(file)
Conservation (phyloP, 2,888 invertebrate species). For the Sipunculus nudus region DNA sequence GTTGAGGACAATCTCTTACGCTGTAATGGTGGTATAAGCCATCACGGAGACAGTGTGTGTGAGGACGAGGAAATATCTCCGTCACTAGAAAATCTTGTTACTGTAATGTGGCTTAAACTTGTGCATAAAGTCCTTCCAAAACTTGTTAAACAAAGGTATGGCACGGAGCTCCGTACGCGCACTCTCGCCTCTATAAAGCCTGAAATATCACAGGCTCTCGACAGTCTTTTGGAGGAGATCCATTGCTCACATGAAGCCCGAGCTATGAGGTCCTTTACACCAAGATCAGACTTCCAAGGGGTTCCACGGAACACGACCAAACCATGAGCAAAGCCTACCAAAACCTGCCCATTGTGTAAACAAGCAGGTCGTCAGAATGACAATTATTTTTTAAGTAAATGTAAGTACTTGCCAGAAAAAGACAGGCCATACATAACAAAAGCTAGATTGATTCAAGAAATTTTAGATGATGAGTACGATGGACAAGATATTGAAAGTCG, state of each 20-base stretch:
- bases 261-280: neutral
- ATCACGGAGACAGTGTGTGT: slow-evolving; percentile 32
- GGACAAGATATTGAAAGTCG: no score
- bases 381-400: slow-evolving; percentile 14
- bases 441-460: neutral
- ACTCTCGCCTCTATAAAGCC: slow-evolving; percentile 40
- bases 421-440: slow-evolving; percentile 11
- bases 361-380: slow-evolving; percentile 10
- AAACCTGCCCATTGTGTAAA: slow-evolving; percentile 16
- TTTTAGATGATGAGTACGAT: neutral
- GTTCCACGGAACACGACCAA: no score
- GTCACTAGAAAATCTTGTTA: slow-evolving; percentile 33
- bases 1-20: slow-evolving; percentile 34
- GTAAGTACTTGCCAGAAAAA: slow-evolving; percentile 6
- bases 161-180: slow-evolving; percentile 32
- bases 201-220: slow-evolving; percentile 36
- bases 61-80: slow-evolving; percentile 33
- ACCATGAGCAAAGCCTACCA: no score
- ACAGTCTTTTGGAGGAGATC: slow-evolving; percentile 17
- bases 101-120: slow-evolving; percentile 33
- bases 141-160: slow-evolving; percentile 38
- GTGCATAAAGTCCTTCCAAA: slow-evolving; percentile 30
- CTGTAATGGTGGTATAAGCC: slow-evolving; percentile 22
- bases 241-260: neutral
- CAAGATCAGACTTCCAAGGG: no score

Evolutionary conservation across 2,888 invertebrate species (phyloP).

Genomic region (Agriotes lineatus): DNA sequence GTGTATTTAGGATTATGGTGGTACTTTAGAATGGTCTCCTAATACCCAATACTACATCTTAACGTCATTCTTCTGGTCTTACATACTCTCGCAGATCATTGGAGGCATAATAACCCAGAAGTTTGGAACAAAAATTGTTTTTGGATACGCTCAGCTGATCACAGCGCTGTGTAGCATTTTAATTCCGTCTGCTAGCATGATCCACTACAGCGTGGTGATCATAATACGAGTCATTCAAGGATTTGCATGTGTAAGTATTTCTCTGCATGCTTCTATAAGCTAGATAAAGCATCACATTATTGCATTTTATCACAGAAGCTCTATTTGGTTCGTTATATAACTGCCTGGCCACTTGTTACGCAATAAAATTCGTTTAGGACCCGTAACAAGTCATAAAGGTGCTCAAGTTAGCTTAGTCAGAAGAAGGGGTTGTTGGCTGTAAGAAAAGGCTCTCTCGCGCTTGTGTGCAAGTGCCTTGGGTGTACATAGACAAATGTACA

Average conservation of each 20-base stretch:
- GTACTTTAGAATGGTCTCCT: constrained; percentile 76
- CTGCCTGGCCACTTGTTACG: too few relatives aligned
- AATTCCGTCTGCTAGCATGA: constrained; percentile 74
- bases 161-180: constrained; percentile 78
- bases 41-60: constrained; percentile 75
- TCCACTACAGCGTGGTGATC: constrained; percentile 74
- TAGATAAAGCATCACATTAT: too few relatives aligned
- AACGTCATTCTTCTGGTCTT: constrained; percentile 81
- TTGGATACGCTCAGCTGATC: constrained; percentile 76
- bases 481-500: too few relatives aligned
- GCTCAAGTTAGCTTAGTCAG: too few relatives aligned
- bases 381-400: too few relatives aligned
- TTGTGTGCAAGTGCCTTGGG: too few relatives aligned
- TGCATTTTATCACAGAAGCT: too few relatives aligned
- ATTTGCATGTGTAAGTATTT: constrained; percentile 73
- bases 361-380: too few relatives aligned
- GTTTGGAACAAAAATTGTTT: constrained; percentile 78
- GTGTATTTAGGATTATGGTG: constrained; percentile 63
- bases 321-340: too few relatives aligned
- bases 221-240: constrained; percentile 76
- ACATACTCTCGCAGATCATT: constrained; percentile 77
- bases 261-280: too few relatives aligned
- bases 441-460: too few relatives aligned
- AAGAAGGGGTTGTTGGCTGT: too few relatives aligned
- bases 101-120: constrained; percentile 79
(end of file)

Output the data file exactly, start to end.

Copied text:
Conservation (phyloP, 2,888 invertebrate species). For the Sipunculus nudus region DNA sequence GTTGAGGACAATCTCTTACGCTGTAATGGTGGTATAAGCCATCACGGAGACAGTGTGTGTGAGGACGAGGAAATATCTCCGTCACTAGAAAATCTTGTTACTGTAATGTGGCTTAAACTTGTGCATAAAGTCCTTCCAAAACTTGTTAAACAAAGGTATGGCACGGAGCTCCGTACGCGCACTCTCGCCTCTATAAAGCCTGAAATATCACAGGCTCTCGACAGTCTTTTGGAGGAGATCCATTGCTCACATGAAGCCCGAGCTATGAGGTCCTTTACACCAAGATCAGACTTCCAAGGGGTTCCACGGAACACGACCAAACCATGAGCAAAGCCTACCAAAACCTGCCCATTGTGTAAACAAGCAGGTCGTCAGAATGACAATTATTTTTTAAGTAAATGTAAGTACTTGCCAGAAAAAGACAGGCCATACATAACAAAAGCTAGATTGATTCAAGAAATTTTAGATGATGAGTACGATGGACAAGATATTGAAAGTCG, state of each 20-base stretch:
- bases 261-280: neutral
- ATCACGGAGACAGTGTGTGT: slow-evolving; percentile 32
- GGACAAGATATTGAAAGTCG: no score
- bases 381-400: slow-evolving; percentile 14
- bases 441-460: neutral
- ACTCTCGCCTCTATAAAGCC: slow-evolving; percentile 40
- bases 421-440: slow-evolving; percentile 11
- bases 361-380: slow-evolving; percentile 10
- AAACCTGCCCATTGTGTAAA: slow-evolving; percentile 16
- TTTTAGATGATGAGTACGAT: neutral
- GTTCCACGGAACACGACCAA: no score
- GTCACTAGAAAATCTTGTTA: slow-evolving; percentile 33
- bases 1-20: slow-evolving; percentile 34
- GTAAGTACTTGCCAGAAAAA: slow-evolving; percentile 6
- bases 161-180: slow-evolving; percentile 32
- bases 201-220: slow-evolving; percentile 36
- bases 61-80: slow-evolving; percentile 33
- ACCATGAGCAAAGCCTACCA: no score
- ACAGTCTTTTGGAGGAGATC: slow-evolving; percentile 17
- bases 101-120: slow-evolving; percentile 33
- bases 141-160: slow-evolving; percentile 38
- GTGCATAAAGTCCTTCCAAA: slow-evolving; percentile 30
- CTGTAATGGTGGTATAAGCC: slow-evolving; percentile 22
- bases 241-260: neutral
- CAAGATCAGACTTCCAAGGG: no score

Evolutionary conservation across 2,888 invertebrate species (phyloP).

Genomic region (Agriotes lineatus): DNA sequence GTGTATTTAGGATTATGGTGGTACTTTAGAATGGTCTCCTAATACCCAATACTACATCTTAACGTCATTCTTCTGGTCTTACATACTCTCGCAGATCATTGGAGGCATAATAACCCAGAAGTTTGGAACAAAAATTGTTTTTGGATACGCTCAGCTGATCACAGCGCTGTGTAGCATTTTAATTCCGTCTGCTAGCATGATCCACTACAGCGTGGTGATCATAATACGAGTCATTCAAGGATTTGCATGTGTAAGTATTTCTCTGCATGCTTCTATAAGCTAGATAAAGCATCACATTATTGCATTTTATCACAGAAGCTCTATTTGGTTCGTTATATAACTGCCTGGCCACTTGTTACGCAATAAAATTCGTTTAGGACCCGTAACAAGTCATAAAGGTGCTCAAGTTAGCTTAGTCAGAAGAAGGGGTTGTTGGCTGTAAGAAAAGGCTCTCTCGCGCTTGTGTGCAAGTGCCTTGGGTGTACATAGACAAATGTACA

Average conservation of each 20-base stretch:
- GTACTTTAGAATGGTCTCCT: constrained; percentile 76
- CTGCCTGGCCACTTGTTACG: too few relatives aligned
- AATTCCGTCTGCTAGCATGA: constrained; percentile 74
- bases 161-180: constrained; percentile 78
- bases 41-60: constrained; percentile 75
- TCCACTACAGCGTGGTGATC: constrained; percentile 74
- TAGATAAAGCATCACATTAT: too few relatives aligned
- AACGTCATTCTTCTGGTCTT: constrained; percentile 81
- TTGGATACGCTCAGCTGATC: constrained; percentile 76
- bases 481-500: too few relatives aligned
- GCTCAAGTTAGCTTAGTCAG: too few relatives aligned
- bases 381-400: too few relatives aligned
- TTGTGTGCAAGTGCCTTGGG: too few relatives aligned
- TGCATTTTATCACAGAAGCT: too few relatives aligned
- ATTTGCATGTGTAAGTATTT: constrained; percentile 73
- bases 361-380: too few relatives aligned
- GTTTGGAACAAAAATTGTTT: constrained; percentile 78
- GTGTATTTAGGATTATGGTG: constrained; percentile 63
- bases 321-340: too few relatives aligned
- bases 221-240: constrained; percentile 76
- ACATACTCTCGCAGATCATT: constrained; percentile 77
- bases 261-280: too few relatives aligned
- bases 441-460: too few relatives aligned
- AAGAAGGGGTTGTTGGCTGT: too few relatives aligned
- bases 101-120: constrained; percentile 79